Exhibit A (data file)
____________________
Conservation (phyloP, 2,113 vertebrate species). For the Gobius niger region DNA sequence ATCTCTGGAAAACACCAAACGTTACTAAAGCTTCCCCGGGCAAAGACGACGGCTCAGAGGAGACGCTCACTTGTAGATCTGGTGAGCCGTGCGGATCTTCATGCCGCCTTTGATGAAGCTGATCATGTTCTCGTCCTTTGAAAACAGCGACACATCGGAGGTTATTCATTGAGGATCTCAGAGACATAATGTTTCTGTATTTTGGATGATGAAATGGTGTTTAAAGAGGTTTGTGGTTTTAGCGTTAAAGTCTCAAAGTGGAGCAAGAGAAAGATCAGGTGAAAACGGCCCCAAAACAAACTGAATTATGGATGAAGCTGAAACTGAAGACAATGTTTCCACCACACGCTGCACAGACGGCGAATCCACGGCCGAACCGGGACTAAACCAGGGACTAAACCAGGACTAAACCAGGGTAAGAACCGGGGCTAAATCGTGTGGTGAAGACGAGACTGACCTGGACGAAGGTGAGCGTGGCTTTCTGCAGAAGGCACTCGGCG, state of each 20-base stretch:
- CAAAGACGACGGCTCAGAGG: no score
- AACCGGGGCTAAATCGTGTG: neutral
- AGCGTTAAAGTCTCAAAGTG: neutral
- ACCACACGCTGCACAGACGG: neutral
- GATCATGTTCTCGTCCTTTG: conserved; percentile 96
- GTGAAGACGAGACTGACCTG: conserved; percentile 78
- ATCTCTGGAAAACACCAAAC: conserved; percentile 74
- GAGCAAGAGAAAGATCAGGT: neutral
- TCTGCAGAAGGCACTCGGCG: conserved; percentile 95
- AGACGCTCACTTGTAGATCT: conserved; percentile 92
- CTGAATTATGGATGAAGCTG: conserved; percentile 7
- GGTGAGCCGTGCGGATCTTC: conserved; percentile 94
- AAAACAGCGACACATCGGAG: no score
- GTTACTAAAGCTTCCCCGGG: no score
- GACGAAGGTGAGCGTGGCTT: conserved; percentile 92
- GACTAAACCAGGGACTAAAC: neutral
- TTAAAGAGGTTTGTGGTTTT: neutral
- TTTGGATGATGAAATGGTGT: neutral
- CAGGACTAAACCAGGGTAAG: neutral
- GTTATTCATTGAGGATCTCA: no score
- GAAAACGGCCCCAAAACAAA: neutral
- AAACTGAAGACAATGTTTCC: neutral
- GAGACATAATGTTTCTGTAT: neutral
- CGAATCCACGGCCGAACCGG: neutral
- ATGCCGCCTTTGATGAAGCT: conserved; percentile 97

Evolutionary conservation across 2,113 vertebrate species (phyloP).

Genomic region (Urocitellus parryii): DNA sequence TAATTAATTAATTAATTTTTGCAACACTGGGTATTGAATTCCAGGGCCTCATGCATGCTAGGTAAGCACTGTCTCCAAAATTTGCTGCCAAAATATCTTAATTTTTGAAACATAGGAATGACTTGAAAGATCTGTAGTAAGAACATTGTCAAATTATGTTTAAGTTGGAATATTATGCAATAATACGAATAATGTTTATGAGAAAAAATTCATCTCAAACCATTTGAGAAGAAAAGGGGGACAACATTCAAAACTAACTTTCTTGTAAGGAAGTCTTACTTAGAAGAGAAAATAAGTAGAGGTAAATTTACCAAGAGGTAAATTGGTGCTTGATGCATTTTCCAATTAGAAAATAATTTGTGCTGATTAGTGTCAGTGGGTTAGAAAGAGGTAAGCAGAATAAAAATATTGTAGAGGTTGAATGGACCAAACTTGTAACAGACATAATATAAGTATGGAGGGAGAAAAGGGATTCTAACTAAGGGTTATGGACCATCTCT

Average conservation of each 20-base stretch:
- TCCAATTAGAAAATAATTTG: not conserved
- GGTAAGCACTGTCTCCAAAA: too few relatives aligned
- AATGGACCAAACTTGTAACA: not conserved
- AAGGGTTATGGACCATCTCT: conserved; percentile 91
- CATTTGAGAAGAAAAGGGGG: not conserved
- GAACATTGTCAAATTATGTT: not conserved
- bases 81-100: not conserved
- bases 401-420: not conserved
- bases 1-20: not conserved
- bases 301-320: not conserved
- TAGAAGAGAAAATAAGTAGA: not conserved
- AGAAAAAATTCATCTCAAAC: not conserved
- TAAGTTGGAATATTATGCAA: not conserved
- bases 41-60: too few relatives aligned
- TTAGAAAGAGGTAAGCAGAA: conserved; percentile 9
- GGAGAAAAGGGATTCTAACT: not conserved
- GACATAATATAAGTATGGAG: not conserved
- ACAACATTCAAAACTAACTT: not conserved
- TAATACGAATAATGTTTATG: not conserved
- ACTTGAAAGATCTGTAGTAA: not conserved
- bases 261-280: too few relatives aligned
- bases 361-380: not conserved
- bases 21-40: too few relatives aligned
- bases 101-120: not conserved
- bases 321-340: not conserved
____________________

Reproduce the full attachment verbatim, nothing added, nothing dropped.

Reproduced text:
Conservation (phyloP, 2,113 vertebrate species). For the Gobius niger region DNA sequence ATCTCTGGAAAACACCAAACGTTACTAAAGCTTCCCCGGGCAAAGACGACGGCTCAGAGGAGACGCTCACTTGTAGATCTGGTGAGCCGTGCGGATCTTCATGCCGCCTTTGATGAAGCTGATCATGTTCTCGTCCTTTGAAAACAGCGACACATCGGAGGTTATTCATTGAGGATCTCAGAGACATAATGTTTCTGTATTTTGGATGATGAAATGGTGTTTAAAGAGGTTTGTGGTTTTAGCGTTAAAGTCTCAAAGTGGAGCAAGAGAAAGATCAGGTGAAAACGGCCCCAAAACAAACTGAATTATGGATGAAGCTGAAACTGAAGACAATGTTTCCACCACACGCTGCACAGACGGCGAATCCACGGCCGAACCGGGACTAAACCAGGGACTAAACCAGGACTAAACCAGGGTAAGAACCGGGGCTAAATCGTGTGGTGAAGACGAGACTGACCTGGACGAAGGTGAGCGTGGCTTTCTGCAGAAGGCACTCGGCG, state of each 20-base stretch:
- CAAAGACGACGGCTCAGAGG: no score
- AACCGGGGCTAAATCGTGTG: neutral
- AGCGTTAAAGTCTCAAAGTG: neutral
- ACCACACGCTGCACAGACGG: neutral
- GATCATGTTCTCGTCCTTTG: conserved; percentile 96
- GTGAAGACGAGACTGACCTG: conserved; percentile 78
- ATCTCTGGAAAACACCAAAC: conserved; percentile 74
- GAGCAAGAGAAAGATCAGGT: neutral
- TCTGCAGAAGGCACTCGGCG: conserved; percentile 95
- AGACGCTCACTTGTAGATCT: conserved; percentile 92
- CTGAATTATGGATGAAGCTG: conserved; percentile 7
- GGTGAGCCGTGCGGATCTTC: conserved; percentile 94
- AAAACAGCGACACATCGGAG: no score
- GTTACTAAAGCTTCCCCGGG: no score
- GACGAAGGTGAGCGTGGCTT: conserved; percentile 92
- GACTAAACCAGGGACTAAAC: neutral
- TTAAAGAGGTTTGTGGTTTT: neutral
- TTTGGATGATGAAATGGTGT: neutral
- CAGGACTAAACCAGGGTAAG: neutral
- GTTATTCATTGAGGATCTCA: no score
- GAAAACGGCCCCAAAACAAA: neutral
- AAACTGAAGACAATGTTTCC: neutral
- GAGACATAATGTTTCTGTAT: neutral
- CGAATCCACGGCCGAACCGG: neutral
- ATGCCGCCTTTGATGAAGCT: conserved; percentile 97

Evolutionary conservation across 2,113 vertebrate species (phyloP).

Genomic region (Urocitellus parryii): DNA sequence TAATTAATTAATTAATTTTTGCAACACTGGGTATTGAATTCCAGGGCCTCATGCATGCTAGGTAAGCACTGTCTCCAAAATTTGCTGCCAAAATATCTTAATTTTTGAAACATAGGAATGACTTGAAAGATCTGTAGTAAGAACATTGTCAAATTATGTTTAAGTTGGAATATTATGCAATAATACGAATAATGTTTATGAGAAAAAATTCATCTCAAACCATTTGAGAAGAAAAGGGGGACAACATTCAAAACTAACTTTCTTGTAAGGAAGTCTTACTTAGAAGAGAAAATAAGTAGAGGTAAATTTACCAAGAGGTAAATTGGTGCTTGATGCATTTTCCAATTAGAAAATAATTTGTGCTGATTAGTGTCAGTGGGTTAGAAAGAGGTAAGCAGAATAAAAATATTGTAGAGGTTGAATGGACCAAACTTGTAACAGACATAATATAAGTATGGAGGGAGAAAAGGGATTCTAACTAAGGGTTATGGACCATCTCT

Average conservation of each 20-base stretch:
- TCCAATTAGAAAATAATTTG: not conserved
- GGTAAGCACTGTCTCCAAAA: too few relatives aligned
- AATGGACCAAACTTGTAACA: not conserved
- AAGGGTTATGGACCATCTCT: conserved; percentile 91
- CATTTGAGAAGAAAAGGGGG: not conserved
- GAACATTGTCAAATTATGTT: not conserved
- bases 81-100: not conserved
- bases 401-420: not conserved
- bases 1-20: not conserved
- bases 301-320: not conserved
- TAGAAGAGAAAATAAGTAGA: not conserved
- AGAAAAAATTCATCTCAAAC: not conserved
- TAAGTTGGAATATTATGCAA: not conserved
- bases 41-60: too few relatives aligned
- TTAGAAAGAGGTAAGCAGAA: conserved; percentile 9
- GGAGAAAAGGGATTCTAACT: not conserved
- GACATAATATAAGTATGGAG: not conserved
- ACAACATTCAAAACTAACTT: not conserved
- TAATACGAATAATGTTTATG: not conserved
- ACTTGAAAGATCTGTAGTAA: not conserved
- bases 261-280: too few relatives aligned
- bases 361-380: not conserved
- bases 21-40: too few relatives aligned
- bases 101-120: not conserved
- bases 321-340: not conserved